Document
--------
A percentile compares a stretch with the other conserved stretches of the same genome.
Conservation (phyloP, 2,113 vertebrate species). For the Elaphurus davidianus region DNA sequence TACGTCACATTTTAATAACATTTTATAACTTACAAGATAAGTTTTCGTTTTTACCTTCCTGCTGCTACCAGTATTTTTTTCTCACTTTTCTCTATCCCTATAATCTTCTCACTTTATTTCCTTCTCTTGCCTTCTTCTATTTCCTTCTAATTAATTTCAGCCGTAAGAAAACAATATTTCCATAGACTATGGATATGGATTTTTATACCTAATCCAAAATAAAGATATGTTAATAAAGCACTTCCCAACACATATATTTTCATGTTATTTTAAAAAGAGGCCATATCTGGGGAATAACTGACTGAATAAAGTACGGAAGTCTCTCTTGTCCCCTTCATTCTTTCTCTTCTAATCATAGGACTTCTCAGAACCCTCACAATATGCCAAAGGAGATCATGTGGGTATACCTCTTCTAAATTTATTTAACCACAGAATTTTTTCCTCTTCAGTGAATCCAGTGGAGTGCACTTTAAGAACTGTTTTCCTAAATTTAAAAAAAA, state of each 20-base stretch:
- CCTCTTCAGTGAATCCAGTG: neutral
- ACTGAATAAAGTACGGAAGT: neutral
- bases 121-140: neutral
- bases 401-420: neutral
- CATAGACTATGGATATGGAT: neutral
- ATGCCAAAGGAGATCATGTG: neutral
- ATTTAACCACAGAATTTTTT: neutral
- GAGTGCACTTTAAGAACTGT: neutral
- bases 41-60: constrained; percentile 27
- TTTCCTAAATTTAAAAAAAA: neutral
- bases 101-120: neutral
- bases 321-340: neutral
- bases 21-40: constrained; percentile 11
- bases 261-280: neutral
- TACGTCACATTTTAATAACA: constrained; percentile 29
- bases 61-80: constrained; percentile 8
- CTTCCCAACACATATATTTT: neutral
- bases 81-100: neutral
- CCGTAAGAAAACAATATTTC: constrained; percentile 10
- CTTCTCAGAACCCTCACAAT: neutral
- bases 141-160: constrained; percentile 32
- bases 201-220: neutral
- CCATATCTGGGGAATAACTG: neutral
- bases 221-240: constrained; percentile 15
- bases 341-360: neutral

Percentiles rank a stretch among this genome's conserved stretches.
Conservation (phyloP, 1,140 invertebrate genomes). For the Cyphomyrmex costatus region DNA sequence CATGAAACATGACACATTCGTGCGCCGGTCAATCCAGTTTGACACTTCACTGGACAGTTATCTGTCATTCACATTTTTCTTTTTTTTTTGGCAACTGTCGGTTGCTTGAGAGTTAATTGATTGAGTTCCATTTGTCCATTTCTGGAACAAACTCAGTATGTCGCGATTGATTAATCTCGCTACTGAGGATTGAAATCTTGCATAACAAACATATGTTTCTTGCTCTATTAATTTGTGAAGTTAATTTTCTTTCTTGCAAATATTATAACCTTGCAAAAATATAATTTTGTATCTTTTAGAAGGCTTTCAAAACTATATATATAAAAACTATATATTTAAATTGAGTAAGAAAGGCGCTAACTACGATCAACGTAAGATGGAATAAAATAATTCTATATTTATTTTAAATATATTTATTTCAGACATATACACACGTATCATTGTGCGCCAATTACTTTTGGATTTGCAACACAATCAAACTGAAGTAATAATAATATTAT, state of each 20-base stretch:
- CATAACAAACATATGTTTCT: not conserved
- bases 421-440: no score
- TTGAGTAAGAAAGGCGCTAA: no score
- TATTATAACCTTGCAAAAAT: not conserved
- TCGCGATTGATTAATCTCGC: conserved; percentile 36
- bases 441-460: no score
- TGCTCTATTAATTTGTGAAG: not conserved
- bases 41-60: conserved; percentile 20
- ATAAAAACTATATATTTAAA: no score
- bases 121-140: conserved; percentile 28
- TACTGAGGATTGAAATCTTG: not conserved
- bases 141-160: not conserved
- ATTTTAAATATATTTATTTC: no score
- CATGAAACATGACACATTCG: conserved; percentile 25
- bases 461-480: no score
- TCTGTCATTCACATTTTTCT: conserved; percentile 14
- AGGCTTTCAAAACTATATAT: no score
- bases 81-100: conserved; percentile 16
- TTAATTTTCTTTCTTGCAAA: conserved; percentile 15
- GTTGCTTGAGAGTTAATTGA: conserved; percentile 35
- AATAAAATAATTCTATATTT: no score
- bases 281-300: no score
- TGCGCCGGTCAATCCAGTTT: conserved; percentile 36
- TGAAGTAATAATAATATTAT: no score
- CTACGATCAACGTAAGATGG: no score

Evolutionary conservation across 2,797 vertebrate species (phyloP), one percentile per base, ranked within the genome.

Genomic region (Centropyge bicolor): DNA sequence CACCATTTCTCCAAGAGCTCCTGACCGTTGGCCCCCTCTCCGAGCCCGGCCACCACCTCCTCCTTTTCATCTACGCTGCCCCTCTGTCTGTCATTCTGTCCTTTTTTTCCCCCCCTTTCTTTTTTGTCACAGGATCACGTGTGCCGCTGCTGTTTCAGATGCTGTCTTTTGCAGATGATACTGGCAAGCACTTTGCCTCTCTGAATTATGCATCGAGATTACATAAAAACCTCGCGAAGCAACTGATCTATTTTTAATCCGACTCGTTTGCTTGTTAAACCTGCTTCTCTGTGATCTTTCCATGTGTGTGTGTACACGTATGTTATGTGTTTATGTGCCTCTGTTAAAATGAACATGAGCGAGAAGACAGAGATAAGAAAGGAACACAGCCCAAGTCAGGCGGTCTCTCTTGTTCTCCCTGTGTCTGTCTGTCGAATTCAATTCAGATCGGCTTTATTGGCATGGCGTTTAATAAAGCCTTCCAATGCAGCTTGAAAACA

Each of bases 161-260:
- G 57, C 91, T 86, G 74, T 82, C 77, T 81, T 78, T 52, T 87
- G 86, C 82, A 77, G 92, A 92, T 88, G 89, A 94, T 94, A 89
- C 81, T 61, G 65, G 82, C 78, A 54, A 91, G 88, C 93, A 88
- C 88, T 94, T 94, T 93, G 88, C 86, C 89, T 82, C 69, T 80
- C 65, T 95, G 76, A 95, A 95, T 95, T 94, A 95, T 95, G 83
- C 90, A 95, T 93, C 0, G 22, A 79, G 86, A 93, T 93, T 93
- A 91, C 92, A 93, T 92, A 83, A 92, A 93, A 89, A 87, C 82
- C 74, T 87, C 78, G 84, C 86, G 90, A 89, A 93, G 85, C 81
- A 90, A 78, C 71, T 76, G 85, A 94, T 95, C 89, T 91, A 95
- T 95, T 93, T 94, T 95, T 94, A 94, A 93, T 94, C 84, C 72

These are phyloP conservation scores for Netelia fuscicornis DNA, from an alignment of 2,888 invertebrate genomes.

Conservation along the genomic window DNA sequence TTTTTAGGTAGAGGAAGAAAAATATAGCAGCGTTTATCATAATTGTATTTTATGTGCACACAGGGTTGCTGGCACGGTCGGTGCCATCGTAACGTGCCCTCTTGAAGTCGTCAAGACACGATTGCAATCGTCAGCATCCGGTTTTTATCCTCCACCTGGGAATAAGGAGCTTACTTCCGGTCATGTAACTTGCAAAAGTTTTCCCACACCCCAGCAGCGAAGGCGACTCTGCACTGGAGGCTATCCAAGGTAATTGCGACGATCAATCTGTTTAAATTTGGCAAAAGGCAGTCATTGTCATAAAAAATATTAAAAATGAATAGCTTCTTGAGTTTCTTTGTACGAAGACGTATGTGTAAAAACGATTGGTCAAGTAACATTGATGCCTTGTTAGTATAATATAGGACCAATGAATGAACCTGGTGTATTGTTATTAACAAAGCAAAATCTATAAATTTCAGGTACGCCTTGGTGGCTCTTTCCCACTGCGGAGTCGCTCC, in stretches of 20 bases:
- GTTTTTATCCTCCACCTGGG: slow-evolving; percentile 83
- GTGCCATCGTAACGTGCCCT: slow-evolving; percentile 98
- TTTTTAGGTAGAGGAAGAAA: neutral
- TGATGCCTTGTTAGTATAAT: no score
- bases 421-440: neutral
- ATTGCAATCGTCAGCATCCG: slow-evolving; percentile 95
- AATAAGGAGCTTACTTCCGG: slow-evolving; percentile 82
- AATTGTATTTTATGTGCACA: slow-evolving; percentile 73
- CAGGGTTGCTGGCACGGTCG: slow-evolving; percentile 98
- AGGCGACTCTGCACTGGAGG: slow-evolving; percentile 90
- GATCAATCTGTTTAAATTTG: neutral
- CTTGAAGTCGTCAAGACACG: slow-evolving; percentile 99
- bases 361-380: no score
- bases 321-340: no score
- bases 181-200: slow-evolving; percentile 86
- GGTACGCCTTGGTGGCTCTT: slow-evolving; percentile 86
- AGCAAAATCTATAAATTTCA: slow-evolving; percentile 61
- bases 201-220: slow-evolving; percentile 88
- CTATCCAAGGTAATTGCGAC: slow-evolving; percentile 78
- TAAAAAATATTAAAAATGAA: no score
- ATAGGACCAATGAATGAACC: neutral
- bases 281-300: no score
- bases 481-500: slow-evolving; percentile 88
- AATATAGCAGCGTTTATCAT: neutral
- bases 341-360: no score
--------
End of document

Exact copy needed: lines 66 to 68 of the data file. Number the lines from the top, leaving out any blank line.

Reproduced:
- A 90, A 78, C 71, T 76, G 85, A 94, T 95, C 89, T 91, A 95
- T 95, T 93, T 94, T 95, T 94, A 94, A 93, T 94, C 84, C 72

These are phyloP conservation scores for Netelia fuscicornis DNA, from an alignment of 2,888 invertebrate genomes.